The author of this article emphasizes how social media can be publicity for governments. Those that respond to disasters rapidly are seen in one way, whereas those that lag in response time are seen in another.

    I am curious what is a realistic reaction time from a government in response to a natural disaster. Nonetheless, people can rapidly change opinions on governments or factions provided they responded to the needs of the people with speed and necessary resources.

  8. http://truth-out.org/news/item/7996-nonviolent-protests-in-russia-about-the-elections-or-also-for-the-future

    “We have a voice and we have the strength to get ourselves heard.”

    This article is about the nonviolent protests surrounding the Presidential election in Russia last Spring. It caught my eye because that area of the world has been infamously repressed for generations when it comes to politics and banding together as citizens to overthrow the powers that be. I particularly adhere to the quote above. There is power in communication and it starts with one. It’s a thought that brings a modicum of relief.

  9. http://www.nonviolent-conflict.org/index.php/news-and-media/featured-news-stories/2458-syrian-musician-samih-choukeirs-songs-of-protest-video

    This article is about Samih Choukeir, a renowned musician, composer and singer from Syria. The article explains that over the past 30 years he has written “politically-committed songs, in favor of freedom of speech and in defense of oppressed peoples all over the world.” The song embedded in this article openly criticizes President Assad, a very risky tactic, but Choukeir says he wants to be a voice for the voiceless. I think it is most interesting because of the creative approach to nonviolence, using a song of protest to disseminate his views to the Syrian people and to the world.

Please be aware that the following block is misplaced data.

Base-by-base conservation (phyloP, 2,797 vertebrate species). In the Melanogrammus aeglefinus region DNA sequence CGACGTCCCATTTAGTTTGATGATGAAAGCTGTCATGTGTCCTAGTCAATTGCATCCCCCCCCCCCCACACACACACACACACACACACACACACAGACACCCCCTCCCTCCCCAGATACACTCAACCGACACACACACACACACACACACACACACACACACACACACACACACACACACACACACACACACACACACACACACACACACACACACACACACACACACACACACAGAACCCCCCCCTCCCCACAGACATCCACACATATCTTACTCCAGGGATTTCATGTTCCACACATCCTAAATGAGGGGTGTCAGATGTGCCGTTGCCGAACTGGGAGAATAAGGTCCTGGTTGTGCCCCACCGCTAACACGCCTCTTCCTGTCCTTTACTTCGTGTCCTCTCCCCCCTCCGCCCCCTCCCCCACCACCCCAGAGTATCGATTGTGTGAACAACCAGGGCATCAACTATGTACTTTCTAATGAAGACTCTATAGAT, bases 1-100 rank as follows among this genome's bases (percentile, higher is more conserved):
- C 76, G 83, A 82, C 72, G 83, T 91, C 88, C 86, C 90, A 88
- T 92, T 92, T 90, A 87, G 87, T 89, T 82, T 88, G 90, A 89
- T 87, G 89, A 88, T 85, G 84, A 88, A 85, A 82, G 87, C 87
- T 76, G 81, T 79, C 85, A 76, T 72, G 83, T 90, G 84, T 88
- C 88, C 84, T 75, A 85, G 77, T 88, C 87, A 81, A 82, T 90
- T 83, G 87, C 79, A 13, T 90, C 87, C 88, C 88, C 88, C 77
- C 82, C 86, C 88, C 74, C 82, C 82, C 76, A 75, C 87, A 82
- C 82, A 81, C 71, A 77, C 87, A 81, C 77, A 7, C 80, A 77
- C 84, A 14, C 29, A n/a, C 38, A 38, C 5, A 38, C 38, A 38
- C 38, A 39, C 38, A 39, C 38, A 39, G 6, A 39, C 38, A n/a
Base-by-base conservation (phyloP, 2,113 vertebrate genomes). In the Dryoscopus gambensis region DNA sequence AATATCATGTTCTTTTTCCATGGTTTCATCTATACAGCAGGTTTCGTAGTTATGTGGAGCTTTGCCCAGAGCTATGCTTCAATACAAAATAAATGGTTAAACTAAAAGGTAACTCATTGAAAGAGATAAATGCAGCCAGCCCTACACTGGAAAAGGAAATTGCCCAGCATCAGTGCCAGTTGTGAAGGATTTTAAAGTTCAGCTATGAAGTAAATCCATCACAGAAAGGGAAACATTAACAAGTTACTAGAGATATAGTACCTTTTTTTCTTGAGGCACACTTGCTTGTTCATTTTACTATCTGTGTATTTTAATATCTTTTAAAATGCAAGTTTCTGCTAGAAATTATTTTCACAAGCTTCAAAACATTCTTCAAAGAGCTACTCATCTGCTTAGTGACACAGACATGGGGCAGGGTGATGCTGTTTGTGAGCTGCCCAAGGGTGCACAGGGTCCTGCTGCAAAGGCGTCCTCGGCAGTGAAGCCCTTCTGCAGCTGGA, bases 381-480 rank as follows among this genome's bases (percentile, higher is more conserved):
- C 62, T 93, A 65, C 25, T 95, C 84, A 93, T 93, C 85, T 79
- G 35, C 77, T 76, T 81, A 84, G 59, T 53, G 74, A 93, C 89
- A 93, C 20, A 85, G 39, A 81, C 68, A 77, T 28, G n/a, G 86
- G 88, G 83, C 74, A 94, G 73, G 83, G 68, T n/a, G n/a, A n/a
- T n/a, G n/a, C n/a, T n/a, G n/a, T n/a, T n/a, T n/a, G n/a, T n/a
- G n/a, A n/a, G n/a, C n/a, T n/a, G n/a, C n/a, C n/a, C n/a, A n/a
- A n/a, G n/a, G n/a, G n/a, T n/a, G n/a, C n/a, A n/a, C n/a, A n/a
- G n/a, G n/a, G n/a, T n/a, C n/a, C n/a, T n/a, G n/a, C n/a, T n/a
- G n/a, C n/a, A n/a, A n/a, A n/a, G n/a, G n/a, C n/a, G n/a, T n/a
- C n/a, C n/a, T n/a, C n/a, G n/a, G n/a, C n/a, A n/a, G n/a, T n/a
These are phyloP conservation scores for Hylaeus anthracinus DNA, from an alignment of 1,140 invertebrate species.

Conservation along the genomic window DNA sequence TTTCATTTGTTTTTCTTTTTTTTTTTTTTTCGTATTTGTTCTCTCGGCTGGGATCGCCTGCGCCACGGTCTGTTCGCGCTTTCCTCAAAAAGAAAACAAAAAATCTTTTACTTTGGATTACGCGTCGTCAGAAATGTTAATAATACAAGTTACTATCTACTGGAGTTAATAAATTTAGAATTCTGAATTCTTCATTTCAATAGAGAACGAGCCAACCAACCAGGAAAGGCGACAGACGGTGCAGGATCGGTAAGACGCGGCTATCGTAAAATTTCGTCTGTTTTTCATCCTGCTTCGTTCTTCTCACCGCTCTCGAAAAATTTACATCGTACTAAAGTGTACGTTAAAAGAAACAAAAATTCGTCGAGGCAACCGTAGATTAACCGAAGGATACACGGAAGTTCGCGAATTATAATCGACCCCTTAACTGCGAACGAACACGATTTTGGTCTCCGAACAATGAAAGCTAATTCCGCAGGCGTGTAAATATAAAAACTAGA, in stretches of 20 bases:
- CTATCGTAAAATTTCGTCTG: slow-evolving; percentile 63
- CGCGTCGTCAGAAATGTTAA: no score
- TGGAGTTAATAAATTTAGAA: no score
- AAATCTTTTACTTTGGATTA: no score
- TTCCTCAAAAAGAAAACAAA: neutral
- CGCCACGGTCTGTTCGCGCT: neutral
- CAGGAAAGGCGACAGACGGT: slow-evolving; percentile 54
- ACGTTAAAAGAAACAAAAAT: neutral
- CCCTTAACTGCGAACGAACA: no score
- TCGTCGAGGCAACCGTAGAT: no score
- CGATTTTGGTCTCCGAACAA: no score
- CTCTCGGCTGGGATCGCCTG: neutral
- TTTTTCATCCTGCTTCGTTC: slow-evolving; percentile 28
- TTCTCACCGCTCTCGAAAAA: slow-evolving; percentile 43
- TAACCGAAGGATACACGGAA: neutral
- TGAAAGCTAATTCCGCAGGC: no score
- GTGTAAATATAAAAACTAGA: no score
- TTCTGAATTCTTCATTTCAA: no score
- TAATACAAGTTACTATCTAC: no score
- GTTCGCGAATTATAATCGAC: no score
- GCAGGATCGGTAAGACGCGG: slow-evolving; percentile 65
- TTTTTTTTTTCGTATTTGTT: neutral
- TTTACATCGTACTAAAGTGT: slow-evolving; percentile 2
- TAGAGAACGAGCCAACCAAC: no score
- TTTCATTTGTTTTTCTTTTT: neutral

10. This was a very informative module. In addition to the Bacha video, the two webinars – The Digital Dual: Resistance and Repression in an Online World; and Swallowing Camels: How the Media Misinterpret Nonviolent Struggles, were brilliancy.

    I did find one article about a current ongoing nonviolent movement -” The Role and Strategy innAdvancing Nonviolent Resistance in West Papua” by Jason MacLeod, University of Queensland.

    The link is: http://www.thechangeagency.org/_dbase_upl/MacLeod_Nvt_Resistance_in_west_Papua

    One interesting aspect of nonviolent action I found in this story was the action of groups of women the raising of the Morning Star flag in front of Indonesia government buildings in West Papua. The flag is the powerful symbol of West Papuan aspiration for independence from Indonesia, and is a dramatic and consciousness building action in the face of brutal repression by the Indonesian army.